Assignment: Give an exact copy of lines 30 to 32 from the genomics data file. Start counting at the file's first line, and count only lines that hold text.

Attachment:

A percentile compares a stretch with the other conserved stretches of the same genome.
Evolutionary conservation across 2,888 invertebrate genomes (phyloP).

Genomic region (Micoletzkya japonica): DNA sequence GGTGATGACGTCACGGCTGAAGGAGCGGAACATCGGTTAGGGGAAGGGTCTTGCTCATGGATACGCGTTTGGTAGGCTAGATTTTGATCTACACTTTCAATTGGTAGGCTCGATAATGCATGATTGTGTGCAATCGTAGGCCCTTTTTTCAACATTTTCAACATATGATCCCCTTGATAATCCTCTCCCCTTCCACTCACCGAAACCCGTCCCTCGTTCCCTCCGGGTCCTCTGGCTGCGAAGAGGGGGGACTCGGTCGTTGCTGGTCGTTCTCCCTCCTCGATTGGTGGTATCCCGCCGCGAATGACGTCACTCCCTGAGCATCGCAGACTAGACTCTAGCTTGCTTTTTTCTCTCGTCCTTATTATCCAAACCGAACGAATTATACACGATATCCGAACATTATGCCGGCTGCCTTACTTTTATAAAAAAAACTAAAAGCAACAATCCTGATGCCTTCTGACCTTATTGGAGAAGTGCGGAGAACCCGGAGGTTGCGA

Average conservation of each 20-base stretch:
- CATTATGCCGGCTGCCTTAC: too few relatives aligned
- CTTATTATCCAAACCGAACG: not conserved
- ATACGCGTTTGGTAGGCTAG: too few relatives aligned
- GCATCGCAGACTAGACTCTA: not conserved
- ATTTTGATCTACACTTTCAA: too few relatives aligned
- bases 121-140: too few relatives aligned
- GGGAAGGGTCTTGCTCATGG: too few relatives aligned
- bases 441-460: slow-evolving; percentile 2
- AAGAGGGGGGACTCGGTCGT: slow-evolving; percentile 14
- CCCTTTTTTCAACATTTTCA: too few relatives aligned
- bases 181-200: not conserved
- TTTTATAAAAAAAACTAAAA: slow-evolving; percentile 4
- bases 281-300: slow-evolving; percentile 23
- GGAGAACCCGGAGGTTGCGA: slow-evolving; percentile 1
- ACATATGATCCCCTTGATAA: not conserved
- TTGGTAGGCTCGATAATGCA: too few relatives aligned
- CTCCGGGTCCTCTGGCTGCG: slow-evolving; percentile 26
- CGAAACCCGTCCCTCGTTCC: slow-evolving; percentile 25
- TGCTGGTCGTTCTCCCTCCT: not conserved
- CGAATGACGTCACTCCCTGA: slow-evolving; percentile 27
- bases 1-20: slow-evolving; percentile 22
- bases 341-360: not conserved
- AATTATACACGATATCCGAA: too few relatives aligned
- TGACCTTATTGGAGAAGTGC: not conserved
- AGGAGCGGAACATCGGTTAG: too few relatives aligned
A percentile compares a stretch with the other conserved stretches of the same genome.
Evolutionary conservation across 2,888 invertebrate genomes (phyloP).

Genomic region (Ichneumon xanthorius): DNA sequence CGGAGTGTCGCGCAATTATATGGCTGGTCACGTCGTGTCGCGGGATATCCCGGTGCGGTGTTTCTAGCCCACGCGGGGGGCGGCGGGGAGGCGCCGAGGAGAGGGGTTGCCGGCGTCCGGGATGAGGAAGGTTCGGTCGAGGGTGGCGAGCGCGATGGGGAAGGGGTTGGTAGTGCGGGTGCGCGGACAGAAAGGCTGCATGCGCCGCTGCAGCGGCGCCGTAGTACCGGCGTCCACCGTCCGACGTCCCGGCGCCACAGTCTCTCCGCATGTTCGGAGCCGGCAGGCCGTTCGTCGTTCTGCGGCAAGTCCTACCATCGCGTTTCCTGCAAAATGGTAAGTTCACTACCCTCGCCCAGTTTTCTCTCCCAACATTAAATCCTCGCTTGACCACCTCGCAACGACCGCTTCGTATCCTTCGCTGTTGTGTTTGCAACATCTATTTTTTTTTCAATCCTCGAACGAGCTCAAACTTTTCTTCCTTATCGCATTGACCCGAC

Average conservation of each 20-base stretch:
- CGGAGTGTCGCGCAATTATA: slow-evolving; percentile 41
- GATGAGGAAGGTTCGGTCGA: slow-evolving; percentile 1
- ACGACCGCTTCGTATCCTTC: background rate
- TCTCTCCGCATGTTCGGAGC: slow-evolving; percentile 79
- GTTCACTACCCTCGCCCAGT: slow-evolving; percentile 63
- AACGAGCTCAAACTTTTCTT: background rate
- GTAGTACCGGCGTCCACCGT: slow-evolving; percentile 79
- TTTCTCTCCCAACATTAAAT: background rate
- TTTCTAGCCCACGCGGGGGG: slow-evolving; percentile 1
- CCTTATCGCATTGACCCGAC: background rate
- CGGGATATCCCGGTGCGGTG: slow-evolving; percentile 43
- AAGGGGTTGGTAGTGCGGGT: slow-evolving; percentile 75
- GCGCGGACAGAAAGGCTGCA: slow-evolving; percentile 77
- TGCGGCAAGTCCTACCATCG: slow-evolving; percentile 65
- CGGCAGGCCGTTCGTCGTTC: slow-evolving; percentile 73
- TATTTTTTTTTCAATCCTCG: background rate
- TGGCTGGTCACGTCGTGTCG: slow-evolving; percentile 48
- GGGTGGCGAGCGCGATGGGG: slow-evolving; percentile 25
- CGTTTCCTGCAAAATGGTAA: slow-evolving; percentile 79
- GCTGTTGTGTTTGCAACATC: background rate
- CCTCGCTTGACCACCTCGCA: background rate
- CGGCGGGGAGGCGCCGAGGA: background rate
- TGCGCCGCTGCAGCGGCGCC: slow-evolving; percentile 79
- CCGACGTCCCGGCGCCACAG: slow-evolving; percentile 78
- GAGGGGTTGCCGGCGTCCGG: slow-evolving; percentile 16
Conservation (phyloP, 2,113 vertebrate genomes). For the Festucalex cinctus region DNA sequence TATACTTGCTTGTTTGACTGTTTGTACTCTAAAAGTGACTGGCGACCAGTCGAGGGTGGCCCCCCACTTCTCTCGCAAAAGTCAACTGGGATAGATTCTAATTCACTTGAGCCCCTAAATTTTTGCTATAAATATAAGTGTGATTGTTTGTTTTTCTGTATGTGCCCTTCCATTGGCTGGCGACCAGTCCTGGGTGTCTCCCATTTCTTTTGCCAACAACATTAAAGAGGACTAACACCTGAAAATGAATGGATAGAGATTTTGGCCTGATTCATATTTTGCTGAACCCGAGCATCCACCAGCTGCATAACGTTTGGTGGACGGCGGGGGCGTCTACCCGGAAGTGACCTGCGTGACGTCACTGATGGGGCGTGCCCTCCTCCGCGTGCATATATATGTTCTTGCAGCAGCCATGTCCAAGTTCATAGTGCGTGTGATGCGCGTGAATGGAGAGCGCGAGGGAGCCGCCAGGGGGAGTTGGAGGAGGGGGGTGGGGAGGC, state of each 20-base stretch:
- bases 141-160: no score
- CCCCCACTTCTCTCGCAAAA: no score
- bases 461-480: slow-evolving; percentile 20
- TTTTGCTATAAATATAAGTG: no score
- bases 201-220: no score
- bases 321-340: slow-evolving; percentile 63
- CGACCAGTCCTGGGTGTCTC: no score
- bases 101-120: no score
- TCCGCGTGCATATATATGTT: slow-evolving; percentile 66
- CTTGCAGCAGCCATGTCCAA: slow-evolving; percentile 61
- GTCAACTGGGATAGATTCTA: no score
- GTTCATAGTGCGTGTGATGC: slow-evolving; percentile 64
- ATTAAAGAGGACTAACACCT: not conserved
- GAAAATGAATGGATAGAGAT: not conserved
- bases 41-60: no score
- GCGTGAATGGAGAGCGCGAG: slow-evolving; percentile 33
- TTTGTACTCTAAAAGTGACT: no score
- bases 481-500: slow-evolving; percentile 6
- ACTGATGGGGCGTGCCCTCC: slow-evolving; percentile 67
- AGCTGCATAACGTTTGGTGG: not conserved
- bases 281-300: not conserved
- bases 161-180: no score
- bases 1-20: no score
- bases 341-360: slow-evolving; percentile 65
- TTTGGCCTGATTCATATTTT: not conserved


A percentile compares a stretch with the other conserved stretches of the same genome.
Evolutionary conservation across 2,888 invertebrate genomes (phyloP).

Genomic region (Ichneumon xanthorius): DNA sequence CGGAGTGTCGCGCAATTATATGGCTGGTCACGTCGTGTCGCGGGATATCCCGGTGCGGTGTTTCTAGCCCACGCGGGGGGCGGCGGGGAGGCGCCGAGGAGAGGGGTTGCCGGCGTCCGGGATGAGGAAGGTTCGGTCGAGGGTGGCGAGCGCGATGGGGAAGGGGTTGGTAGTGCGGGTGCGCGGACAGAAAGGCTGCATGCGCCGCTGCAGCGGCGCCGTAGTACCGGCGTCCACCGTCCGACGTCCCGGCGCCACAGTCTCTCCGCATGTTCGGAGCCGGCAGGCCGTTCGTCGTTCTGCGGCAAGTCCTACCATCGCGTTTCCTGCAAAATGGTAAGTTCACTACCCTCGCCCAGTTTTCTCTCCCAACATTAAATCCTCGCTTGACCACCTCGCAACGACCGCTTCGTATCCTTCGCTGTTGTGTTTGCAACATCTATTTTTTTTTCAATCCTCGAACGAGCTCAAACTTTTCTTCCTTATCGCATTGACCCGAC